This past May, after he performed his first solo single “Creep City” on The Graham Norton Show, Scissor Sisters singer Jake Shears received some unsolicited feedback on Twitter.
“Some bitchy queen was like, [in a British accent] ‘This sounds like every other Scissor Sisters song ever written,’ and I just wanted to say, ‘Yeah, because I wrote them!'” he tells Rolling Stone, while seated in the kitchen of a friend’s Upper East Side NYC townhouse. “That’s my sound, you know, and I want to keep making that sound as long as I’m alive and kicking but in different ways… That was kind of my breakthrough when I was making this record: Do what you do, what you love and what you’re good at.”
Shears is referring to his self-titled solo debut, out August 10th, his first full-length since his band went on hiatus back in 2012. In the years since, the singer has kept busy reinventing himself. He starred in an L.A. production of Bent, playing the part of Greta, which Mick Jagger embodied in the 1997 movie version (“The jury’s still out as to who made an uglier woman,” he jokes). Then, this past fall, he made his Broadway debut as Charlie Parker in Kinky Boots, and followed that milestone by publishing a memoir, Boys Keep Swinging, earlier this year. Now, he’s taking a short break as he gears up for the release of Jake Shears.
“There’s a lot at stake for me on this,” he admits. “I’m putting this record out myself. It’s a very expensive record, and the whole thing is out of my pocket – which is terrifying.”
While the funky, glammy “Creep City” stuck close to the classic Scissor Sisters sound, other tracks, however, may seem like more of a departure. For example, Shears refers to “Sad Song Backwards” – which he’s premiering today on Rolling Stone – as a “funny song that’s actually about suicide,” with lyrics that mention taking “double fistfuls of Prozac” and treatments of shock therapy.
He explains that after his relationship of 11 years ended, he felt “like an animal that gets wounded in the woods and needs to go crawl away to die somewhere.”
“I was thinking about that country music joke: If you play a country song backwards, you’d get your dog back, your wife back, your life back,” he adds of what inspired the title. “It’s dark but has a sense of humor.”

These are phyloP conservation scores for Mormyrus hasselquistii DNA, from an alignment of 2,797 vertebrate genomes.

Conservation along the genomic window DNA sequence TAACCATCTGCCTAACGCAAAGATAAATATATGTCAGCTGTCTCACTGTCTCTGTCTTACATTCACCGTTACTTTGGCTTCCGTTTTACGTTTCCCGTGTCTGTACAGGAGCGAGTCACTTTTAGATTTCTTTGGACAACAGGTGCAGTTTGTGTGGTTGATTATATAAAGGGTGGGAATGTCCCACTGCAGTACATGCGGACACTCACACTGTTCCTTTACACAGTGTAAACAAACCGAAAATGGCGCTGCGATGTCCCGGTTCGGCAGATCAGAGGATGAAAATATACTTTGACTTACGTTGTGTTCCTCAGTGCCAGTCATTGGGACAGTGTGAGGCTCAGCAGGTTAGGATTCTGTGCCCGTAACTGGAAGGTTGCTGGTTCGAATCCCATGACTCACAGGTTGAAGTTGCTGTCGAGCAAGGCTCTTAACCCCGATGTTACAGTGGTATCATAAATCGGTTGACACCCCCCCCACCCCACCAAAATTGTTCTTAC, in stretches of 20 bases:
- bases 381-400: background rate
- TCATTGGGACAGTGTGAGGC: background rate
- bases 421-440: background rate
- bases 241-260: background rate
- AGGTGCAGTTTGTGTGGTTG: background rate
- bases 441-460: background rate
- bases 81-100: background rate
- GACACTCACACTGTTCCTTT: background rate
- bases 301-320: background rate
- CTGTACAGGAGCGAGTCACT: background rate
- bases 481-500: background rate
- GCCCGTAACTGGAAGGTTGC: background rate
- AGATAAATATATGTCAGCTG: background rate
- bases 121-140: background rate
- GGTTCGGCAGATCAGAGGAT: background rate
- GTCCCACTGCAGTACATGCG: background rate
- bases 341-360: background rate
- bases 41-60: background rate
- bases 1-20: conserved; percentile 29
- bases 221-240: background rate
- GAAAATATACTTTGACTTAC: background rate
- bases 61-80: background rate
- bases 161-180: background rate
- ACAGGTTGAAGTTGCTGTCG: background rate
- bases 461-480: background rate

Shears wrote another album standout, “The Bruiser” – a song with a dark pulsating undercurrent – for Queens of the Stone Age’s Josh Homme, whom he calls one of his heroes.
“He’s like a brother to me and just inspires me to no end,” Shears says, adding that he also dedicated his book to Homme and his wife Brody Dalle. “I think he’s an amazing man. And musically, I think he’s one of the best alive.”
It’s clear that this album was an integral part of the singer-songwriter’s healing process. After the breakup with his partner, Shears moved to New Orleans. Soon after he arrived, jazz legend Alan Touissant died and Shears attended the memorial celebrations, which left an impression. “Just to see Dr. John play for the first time live, Cyril Neville … It was the wildest lineup of people singing at his funeral, in front of his coffin,” he says, explaining the connection to his own music. “He made so many good songs. You could see a Venn diagram from ‘Lady Marmalade’ to the music I’ve written. His funeral really inspired me to dig deep.”
He also credits Ray LaMontagne’s Ouroboros album with spurring him to create his own record. “When it came out, it was just the best thing I heard in so long and I really didn’t know his other work,” Shears says. “Emotionally, it was exactly what I wanted to listen to, and I just played the hell out of it. I loved the production, so I looked at the credits, and that’s how I found Kevin Ratterman.”
He sent the producer a couple of demos, and they hit it off. Shears ended up relocating to Ratterman’s La La Land Studios in Louisville, even camping out in the windowless piano room for a stint. Shears recorded the brass arrangements in New Orleans with the Preservation Hall Jazz Band and Sturgill Simpson’s horn section, and Ratterman recruited members of My Morning Jacket to record live sessions.
“Every song is recorded as a live take, with eight or nine musicians playing together,” Shears says. “I had never done that; it was scary. I was just panicking. I remember standing in the vocal booth – because I would sing with the band when we were doing takes – and I just remember thinking, ‘This is how all my favorite records were made.’”
But if fans persist in thinking the songs on this album sound like a continuation of his work with Scissor Sisters, Shears says he doesn’t mind and that it’s intentional, citing Bryan Ferry’s career as inspiration.
“[He] is another one of my absolute heroes. I’ve been listening to Roxy Music since I discovered it when I was 19,” he says. “It’s just been inspiring to me how he managed to basically, in a way, become Roxy Music. He can go do shows and it’s just seamless. You listen to [his recent album] Avonmore and it [feels] like a follow-up to to Roxy Music stuff.”
Ferry’s example guided him as he moved into this new chapter. “That’s where my head was at because, that way, I can build on what I’ve already done,” he says, “and give those fans that want to hear certain things what they want.”